Approaching the end of his first two-year term in 2015, Peter had seen success in many areas of AAPA activity such as a redesigned website, regional meetings, and larger bundles. He saw room for improvement in recruiting (membership dropped from 188 to 147). His biggest disappointment was not having candidates for office step forward. Luckily, all of the current officers were willing to take a second term.
The second Schaub term ran as smoothly as the first. Bundles were mailed on time and laureate reports were delivered. Amateur Journalism Conference 2016 in Madison, Wisconsin, sponsored by AAPA, NAPA, and The Fossils, included a tour of the Library of Amateur Journalism. The AAPA members in attendance enjoyed the presentations and also the camaraderie. This time Peter took a more direct approach in recruiting candidates, and in October 2017 he was able to hand off a healthy AAPA to a new administration.
Editor Clarence Wolfshohl wrote the September 2017 AAJ’s lead article, “It’s Alive! It’s Alive!” which recounted the progress made.
Four years ago at that low time in the organization’s history, we resuscitated ourselves. Instead of annual conventions, we decided regional or local gatherings were as important. We honored those fallen eminent members by creating the Leland Hawes Amateur Journalism Scholarship and being instrumental in bringing more life to the Library of Amateur Journalism and the Leland Hawes Fund at the University of Wisconsin. Members, both old and relatively new, are poised to become our new officers. And the Bundles are healthy again—not as much as we’d like, but healthy. In addition, our online presence has become a good promotion and recruitment tool as well as another venue for publishing our unique brand of amateur journalism.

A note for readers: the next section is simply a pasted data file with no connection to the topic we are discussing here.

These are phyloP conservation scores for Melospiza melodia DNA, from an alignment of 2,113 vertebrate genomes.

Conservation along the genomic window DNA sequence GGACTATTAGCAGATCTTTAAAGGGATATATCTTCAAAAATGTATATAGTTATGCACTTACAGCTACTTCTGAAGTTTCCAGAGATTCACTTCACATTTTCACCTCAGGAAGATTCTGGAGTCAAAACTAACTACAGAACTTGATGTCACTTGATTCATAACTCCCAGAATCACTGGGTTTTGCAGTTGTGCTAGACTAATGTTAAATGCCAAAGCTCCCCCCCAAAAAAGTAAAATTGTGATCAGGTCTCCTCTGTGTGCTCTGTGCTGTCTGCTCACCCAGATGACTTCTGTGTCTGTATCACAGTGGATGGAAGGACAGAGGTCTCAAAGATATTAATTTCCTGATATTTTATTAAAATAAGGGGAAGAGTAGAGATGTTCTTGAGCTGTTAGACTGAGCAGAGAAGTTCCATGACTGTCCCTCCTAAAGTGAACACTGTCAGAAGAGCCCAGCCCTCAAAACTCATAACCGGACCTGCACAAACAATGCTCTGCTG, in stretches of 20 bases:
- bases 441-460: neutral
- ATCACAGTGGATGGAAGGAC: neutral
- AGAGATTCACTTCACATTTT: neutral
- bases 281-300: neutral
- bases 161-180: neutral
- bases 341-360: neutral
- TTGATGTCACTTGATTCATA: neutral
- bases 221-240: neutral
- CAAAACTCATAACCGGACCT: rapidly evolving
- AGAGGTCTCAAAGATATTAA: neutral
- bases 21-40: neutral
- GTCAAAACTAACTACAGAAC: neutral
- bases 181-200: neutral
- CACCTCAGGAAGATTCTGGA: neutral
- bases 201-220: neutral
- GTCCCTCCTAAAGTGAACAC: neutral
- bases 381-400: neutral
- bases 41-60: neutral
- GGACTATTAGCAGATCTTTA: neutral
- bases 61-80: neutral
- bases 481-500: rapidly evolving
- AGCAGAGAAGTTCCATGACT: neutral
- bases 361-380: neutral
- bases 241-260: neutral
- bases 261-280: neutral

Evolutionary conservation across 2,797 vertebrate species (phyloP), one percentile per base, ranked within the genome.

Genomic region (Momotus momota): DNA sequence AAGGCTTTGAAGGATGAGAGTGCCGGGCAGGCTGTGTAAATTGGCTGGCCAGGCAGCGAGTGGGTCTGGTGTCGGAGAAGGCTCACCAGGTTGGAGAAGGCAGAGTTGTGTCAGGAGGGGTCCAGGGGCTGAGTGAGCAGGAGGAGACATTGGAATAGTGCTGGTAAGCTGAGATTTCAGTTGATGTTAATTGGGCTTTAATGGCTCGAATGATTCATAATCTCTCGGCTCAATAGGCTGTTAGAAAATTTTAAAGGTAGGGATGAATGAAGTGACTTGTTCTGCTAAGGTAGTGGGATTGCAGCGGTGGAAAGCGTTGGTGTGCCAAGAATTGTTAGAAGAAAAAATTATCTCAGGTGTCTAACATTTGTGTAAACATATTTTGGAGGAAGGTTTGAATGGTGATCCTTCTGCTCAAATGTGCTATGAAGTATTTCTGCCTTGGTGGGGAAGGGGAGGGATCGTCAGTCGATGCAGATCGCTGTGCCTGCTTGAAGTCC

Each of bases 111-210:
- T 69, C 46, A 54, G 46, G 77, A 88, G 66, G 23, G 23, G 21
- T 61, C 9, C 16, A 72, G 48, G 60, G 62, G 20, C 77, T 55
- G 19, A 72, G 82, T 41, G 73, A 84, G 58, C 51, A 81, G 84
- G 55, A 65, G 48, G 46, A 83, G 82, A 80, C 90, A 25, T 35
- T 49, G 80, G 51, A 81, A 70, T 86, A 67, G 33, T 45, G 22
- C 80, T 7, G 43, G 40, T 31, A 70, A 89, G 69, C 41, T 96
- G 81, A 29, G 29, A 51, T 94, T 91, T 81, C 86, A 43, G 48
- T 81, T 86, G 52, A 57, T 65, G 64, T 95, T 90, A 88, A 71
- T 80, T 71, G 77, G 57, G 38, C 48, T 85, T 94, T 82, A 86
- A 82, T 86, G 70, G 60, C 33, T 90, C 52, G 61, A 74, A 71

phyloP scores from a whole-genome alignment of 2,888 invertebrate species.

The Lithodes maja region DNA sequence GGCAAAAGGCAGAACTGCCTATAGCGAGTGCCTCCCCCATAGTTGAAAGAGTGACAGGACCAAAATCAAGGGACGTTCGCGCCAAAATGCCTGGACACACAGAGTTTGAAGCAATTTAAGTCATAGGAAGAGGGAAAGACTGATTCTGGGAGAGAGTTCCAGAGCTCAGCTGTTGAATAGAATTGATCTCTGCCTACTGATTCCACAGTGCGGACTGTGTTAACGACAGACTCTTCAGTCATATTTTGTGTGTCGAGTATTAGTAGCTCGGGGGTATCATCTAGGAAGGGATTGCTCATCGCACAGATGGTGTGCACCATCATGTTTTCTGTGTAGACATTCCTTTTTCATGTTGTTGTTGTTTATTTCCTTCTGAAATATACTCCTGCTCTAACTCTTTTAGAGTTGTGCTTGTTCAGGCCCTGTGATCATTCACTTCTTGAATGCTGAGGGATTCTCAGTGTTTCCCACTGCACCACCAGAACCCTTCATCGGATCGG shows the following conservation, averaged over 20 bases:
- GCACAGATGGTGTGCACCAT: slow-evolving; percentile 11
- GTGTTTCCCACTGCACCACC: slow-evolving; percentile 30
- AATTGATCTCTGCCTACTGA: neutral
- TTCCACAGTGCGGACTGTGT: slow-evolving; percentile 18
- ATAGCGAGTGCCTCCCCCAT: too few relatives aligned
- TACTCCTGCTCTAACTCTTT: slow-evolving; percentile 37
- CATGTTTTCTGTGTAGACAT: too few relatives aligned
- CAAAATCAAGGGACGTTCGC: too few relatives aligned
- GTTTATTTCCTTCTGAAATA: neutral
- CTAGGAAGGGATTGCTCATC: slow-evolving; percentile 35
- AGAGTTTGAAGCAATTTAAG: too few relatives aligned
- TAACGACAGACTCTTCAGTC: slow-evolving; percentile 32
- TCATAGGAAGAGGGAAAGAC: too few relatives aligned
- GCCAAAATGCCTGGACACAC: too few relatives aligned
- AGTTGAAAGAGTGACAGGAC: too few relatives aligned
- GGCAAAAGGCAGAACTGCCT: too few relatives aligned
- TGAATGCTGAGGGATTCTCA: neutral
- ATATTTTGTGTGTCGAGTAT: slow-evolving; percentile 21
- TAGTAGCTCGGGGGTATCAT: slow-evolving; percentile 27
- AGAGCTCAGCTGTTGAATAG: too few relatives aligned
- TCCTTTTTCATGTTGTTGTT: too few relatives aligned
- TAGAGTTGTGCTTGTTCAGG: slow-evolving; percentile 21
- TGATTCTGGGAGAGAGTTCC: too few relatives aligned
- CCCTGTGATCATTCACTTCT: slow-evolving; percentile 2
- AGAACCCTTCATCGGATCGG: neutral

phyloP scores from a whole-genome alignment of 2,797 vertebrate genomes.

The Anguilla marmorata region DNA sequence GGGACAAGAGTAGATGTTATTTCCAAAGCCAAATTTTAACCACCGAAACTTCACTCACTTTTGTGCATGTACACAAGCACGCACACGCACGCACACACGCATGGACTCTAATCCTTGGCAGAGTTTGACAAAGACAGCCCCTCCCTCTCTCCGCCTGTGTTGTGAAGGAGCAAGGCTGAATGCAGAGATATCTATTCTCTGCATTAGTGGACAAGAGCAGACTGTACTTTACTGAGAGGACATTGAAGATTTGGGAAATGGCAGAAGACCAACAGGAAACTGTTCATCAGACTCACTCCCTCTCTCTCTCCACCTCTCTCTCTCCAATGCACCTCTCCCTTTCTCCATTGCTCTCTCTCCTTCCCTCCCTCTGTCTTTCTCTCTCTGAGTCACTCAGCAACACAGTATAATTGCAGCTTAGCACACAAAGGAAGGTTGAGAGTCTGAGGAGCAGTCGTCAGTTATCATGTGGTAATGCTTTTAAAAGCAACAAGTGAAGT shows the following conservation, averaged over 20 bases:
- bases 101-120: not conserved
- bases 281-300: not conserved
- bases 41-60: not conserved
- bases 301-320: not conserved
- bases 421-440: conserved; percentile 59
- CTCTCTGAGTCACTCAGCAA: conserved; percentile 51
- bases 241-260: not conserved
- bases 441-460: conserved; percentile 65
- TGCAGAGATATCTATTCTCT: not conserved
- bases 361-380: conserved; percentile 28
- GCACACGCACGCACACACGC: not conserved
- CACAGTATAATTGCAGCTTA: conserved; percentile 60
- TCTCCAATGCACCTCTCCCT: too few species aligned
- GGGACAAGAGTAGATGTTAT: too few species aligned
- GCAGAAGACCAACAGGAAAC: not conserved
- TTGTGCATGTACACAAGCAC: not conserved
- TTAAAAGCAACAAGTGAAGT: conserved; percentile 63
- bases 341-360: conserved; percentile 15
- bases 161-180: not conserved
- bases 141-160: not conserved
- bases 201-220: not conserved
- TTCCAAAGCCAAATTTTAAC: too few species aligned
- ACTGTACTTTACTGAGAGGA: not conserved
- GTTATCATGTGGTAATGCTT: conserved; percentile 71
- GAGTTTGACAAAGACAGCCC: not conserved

He called out President Schaub for being “energetic in promoting a camaraderie in the whole organization and in finding ways to keep it not only alive but progressing.”
Once The Fossils decided to honor Peter with the Paxton award, and John Horn had the plaque prepared (at his own expense), officers had to decide how to deliver the award to him. Presentations have often been made at conventions or other ajay gatherings, but none were scheduled. However, Peter and Connie were planning a trip to Oregon in early September and hoped to visit local amateurs. Ivan Snyder, the 2010 Paxton Award recipient and secretary-treasurer during Peter’s administration, agreed to make the presentation.
On September 4, AAPA Mailer Heather Lane hosted a picnic for Peter and Connie. In addition to Ivan, AAPA members L. W. “Jiyani” Lawson and Laurie and John Kitzke were in attendance. Peter later wrote, “I was very surprised, never expected an award. Receiving it from Ivan in person was indeed special, with Heather, Laurie and Jiyani there too! That picnic capped off a very good trip.”